“One by one, my wife and I examined the bronze statues and impressive fountains, mostly honoring fighters for Irish independence. Only by accident did we stumble across a modest bench beside a magnolia tree. A couple was sitting on it, but behind their backs we could see brass-colored lettering. We asked if they would mind moving aside for a moment so we could read the inscription. The plaque reads, “To the women who worked in the Magdalen laundry institutions and to the children born to some members of those communities—reflect here upon their lives.”

“Walking away from the humble memorial, I found myself reflecting not simply on their lives but also on the sharp contrast between how Jesus treated moral failures and how we his followers often do. Jesus appointed the Samaritan woman as his first missionary. He defended the woman who anointed him with expensive perfume: “Wherever the gospel is preached throughout the world, what she has done will also be told, in memory of her.” And Mary Magdalene, she of the seven demons, he honored as the very first witness of the Resurrection—a testimony at first discounted by his more prestigious followers. Where we shame, he elevates.”  – Philip Yancey, Christianity Today, 5/1/2003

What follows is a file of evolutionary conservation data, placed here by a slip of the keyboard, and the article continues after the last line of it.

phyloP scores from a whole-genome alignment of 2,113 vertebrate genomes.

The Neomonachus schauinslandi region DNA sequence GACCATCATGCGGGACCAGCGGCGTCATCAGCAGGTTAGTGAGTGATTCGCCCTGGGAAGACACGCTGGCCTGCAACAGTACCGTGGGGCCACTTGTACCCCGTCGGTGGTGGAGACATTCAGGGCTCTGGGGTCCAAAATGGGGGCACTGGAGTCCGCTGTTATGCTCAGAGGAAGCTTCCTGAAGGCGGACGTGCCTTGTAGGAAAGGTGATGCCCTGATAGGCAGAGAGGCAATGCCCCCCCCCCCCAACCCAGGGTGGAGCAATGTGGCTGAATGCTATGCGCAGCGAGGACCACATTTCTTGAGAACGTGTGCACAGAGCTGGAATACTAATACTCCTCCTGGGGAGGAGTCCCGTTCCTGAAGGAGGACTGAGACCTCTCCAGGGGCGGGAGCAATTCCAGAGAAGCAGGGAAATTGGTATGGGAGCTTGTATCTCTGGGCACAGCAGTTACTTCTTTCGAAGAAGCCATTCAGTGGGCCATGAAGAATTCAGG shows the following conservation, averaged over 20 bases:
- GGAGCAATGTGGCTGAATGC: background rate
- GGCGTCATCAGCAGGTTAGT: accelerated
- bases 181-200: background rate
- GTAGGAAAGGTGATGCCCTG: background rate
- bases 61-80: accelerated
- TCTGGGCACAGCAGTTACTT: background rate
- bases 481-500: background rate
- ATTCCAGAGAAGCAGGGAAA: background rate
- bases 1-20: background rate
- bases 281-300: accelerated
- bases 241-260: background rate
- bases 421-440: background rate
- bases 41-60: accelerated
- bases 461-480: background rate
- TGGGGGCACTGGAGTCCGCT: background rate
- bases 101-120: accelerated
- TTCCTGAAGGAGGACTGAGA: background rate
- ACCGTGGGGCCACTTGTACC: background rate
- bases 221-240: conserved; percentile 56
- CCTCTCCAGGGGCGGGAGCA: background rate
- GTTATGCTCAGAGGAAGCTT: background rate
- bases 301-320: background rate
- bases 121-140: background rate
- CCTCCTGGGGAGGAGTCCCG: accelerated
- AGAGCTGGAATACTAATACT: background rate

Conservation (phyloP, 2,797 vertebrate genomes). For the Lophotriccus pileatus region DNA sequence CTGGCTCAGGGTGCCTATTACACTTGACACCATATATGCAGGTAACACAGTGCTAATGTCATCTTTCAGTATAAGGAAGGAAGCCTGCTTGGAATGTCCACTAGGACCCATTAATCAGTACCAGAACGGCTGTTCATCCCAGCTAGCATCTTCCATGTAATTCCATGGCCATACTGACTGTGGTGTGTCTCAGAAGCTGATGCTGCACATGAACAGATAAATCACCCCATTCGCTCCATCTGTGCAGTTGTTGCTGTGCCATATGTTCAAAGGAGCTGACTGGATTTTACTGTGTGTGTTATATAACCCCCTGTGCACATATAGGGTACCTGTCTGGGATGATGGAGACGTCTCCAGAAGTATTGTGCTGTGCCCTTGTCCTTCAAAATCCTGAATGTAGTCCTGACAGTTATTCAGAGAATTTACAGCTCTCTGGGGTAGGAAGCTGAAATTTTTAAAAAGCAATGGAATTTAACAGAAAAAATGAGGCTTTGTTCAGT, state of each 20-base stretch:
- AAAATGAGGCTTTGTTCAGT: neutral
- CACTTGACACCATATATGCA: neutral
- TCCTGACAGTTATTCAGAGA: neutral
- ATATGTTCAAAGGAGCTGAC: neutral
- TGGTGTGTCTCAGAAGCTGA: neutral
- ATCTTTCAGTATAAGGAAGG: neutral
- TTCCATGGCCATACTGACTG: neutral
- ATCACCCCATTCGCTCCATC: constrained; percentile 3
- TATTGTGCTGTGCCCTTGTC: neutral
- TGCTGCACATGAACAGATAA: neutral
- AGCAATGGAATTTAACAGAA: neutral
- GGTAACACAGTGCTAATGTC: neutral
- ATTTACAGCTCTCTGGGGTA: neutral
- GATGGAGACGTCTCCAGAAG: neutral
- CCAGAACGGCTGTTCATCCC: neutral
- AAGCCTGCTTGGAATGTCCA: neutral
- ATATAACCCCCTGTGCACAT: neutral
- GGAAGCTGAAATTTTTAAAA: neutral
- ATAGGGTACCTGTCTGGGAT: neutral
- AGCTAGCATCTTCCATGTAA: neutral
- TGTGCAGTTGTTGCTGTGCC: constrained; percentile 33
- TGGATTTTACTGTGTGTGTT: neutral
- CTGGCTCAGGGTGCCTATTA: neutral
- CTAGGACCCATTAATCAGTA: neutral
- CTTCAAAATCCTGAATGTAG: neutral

Prayer:  May we learn from Your grace and be imitators of Your mercy!  In Jesus’ name, Amen.

Copyright by 2019 by Galen C. Dalrymple.  ><}}}”>

DayBreaks for 1/21/19 – The Most Tragic Figure

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DayBreaks for 01/21/2019: The Most Tragic Figure

From the DayBreaks archive, January 2009:

If you were to pick the most tragic figure in all of Scripture, or in all of history, who would it be?  I suppose one could argue for a variety of persons:

ADAM: here is a man who walked and talked with God in the garden, and yet was overcome by sin.  If anyone had motivation to continue to walk uprightly because he had recognized so many blessings from his relationship with God, you’d think it would be Adam.  Yet, one whisper from the serpent and he and his wife fall!

CAIN: it didn’t take long for hatred, envy and jealousy to rise to the point that a man would kill his own brother.  Tragic, indeed.  And over something as foolish as whose sacrifice was most pleasing to God?!?!?!  Why kill your brother instead of taking up the matter directly with God?????